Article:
Today's Dem VP buzz is about Joe Biden, a perennial favorite at MSNBC, at least. But the one part of the buzz today that sounded like it could have substance is that Biden isn't saying anything. Biden not saying anything! Something is afoot!
The pluses with Biden are name recognition, an exciting personality, foreign policy experience, white hair. Obama-Biden is a good sounding ticket.
The minuses are potentially significant, though. Depending on the vetting, Biden's past associations with lobbyists, particularly for banks etc. (he's from Delaware, after all, the big bank HQ tax haven) could substantially undercut one of the Obama campaign's best arguments against McCain--Mc's lobbyist connections. Biden is old politics, Washington, and that also undercuts the new politics of Obama.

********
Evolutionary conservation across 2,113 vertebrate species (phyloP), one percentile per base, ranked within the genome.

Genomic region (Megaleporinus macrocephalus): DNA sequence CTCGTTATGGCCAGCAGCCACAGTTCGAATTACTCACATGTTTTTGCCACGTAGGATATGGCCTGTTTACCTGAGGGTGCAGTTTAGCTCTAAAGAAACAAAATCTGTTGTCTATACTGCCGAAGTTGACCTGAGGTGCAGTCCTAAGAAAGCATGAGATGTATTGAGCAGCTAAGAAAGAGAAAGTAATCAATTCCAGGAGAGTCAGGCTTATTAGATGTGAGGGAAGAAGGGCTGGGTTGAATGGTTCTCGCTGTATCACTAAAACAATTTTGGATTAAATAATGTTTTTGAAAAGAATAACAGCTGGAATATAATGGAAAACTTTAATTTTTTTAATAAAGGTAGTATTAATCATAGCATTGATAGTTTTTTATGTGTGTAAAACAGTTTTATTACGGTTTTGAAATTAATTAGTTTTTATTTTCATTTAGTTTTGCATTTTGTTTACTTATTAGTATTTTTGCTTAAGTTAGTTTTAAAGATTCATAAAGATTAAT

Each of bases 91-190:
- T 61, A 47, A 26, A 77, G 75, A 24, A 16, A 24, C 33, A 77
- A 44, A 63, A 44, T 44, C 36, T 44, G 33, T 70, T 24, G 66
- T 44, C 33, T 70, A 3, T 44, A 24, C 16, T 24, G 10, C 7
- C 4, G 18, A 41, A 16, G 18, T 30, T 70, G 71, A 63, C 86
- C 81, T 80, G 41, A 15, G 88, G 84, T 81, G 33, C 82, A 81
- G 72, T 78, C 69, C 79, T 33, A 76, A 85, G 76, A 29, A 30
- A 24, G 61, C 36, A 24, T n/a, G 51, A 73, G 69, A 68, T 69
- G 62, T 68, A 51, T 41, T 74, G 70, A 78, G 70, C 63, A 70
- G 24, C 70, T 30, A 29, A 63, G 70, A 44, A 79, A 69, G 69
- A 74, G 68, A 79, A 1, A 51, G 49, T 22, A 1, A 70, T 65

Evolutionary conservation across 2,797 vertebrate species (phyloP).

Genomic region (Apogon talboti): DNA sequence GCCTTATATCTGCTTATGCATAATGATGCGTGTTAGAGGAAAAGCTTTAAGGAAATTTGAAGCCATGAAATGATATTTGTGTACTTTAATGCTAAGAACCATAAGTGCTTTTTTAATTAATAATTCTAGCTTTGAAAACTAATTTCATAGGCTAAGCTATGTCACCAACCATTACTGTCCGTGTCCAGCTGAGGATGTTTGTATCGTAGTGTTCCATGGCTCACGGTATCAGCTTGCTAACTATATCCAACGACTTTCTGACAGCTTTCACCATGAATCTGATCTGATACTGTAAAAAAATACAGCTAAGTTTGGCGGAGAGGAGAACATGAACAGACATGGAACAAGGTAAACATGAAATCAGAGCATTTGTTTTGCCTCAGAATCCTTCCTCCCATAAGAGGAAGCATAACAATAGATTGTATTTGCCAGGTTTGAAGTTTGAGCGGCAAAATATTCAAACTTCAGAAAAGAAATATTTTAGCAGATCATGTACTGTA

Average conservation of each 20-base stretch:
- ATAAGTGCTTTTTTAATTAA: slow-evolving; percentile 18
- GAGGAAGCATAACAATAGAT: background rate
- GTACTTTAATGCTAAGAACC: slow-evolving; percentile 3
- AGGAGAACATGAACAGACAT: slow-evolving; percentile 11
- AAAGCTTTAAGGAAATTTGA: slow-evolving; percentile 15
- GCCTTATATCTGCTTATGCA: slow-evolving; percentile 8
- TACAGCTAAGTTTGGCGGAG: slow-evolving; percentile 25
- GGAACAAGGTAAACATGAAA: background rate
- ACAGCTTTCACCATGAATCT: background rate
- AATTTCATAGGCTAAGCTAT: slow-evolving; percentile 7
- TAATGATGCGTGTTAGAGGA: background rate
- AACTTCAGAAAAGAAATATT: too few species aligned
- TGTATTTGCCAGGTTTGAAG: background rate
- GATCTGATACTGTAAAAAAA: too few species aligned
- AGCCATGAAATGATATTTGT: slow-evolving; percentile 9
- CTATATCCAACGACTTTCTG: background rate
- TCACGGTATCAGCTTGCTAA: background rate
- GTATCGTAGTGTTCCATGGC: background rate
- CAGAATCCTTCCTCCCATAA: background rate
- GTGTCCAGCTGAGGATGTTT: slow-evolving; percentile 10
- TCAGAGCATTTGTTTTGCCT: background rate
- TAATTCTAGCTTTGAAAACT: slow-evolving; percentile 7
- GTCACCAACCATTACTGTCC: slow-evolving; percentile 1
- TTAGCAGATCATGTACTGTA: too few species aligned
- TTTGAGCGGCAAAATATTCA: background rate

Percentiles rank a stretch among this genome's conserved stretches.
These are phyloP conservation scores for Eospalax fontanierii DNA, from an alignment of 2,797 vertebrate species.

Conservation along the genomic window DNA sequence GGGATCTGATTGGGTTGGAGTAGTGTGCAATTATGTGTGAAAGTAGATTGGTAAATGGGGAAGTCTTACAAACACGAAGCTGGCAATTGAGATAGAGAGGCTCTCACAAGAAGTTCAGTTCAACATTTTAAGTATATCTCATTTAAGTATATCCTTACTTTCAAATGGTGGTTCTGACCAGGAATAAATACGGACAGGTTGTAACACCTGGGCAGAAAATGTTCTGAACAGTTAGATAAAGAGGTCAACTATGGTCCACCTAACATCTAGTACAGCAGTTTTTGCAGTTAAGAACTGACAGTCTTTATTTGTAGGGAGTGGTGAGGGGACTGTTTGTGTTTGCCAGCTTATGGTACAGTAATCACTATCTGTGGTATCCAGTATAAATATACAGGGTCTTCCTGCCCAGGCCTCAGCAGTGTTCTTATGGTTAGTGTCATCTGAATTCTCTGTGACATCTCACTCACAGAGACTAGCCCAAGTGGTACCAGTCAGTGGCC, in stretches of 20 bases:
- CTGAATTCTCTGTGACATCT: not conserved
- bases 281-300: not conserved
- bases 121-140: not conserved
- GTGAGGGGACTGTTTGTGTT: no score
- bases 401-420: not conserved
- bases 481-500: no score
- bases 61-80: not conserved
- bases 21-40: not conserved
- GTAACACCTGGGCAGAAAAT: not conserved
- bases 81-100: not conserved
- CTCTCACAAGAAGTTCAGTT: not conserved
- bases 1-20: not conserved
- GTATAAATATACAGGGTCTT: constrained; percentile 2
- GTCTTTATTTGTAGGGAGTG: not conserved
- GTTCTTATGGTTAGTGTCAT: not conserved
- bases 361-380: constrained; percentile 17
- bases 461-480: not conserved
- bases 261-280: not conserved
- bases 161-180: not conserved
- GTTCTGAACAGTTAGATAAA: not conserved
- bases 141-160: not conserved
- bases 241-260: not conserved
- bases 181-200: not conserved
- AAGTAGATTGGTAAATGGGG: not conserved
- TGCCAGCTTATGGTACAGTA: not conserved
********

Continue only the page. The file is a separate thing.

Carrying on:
Another minus: the Senate. Even though Del has a dem gov, so the seat won't be lost in the short term, it's less certain long term. And besides, Biden's seniority and leadership in the Senate would be missed. The Dems are going to lose Obama and Leiberman. Depending on electoral outcomes, that can shave the majority President Obama will need.
Biden is East Coast as well as Washington. My instincts still tell me that Obama is looking to the Midwest or West, and he's better off with a Governor. But I'm of course not privvy to the vetting, or to internal polls which might indicate whether the experience and foreign policy arguments for McCain are significant problems. Even so, how much can a VP help? Cheney probably helped Shrub, but with people who wanted to vote for Shrub and were reassured by what appeared to be a rep of the GOPer foreign policy establishment. Is there a significant bloc of voters with similiar feelings about Obama? Clinton voters perhaps? Again, I can't gauge the reality of that.
Meanwhile, Huffpost has several posts about progressive pushback on the Evan Bayh boomlet, especially on his support for the Iraq War. Again, I say it ain't gonna happen.
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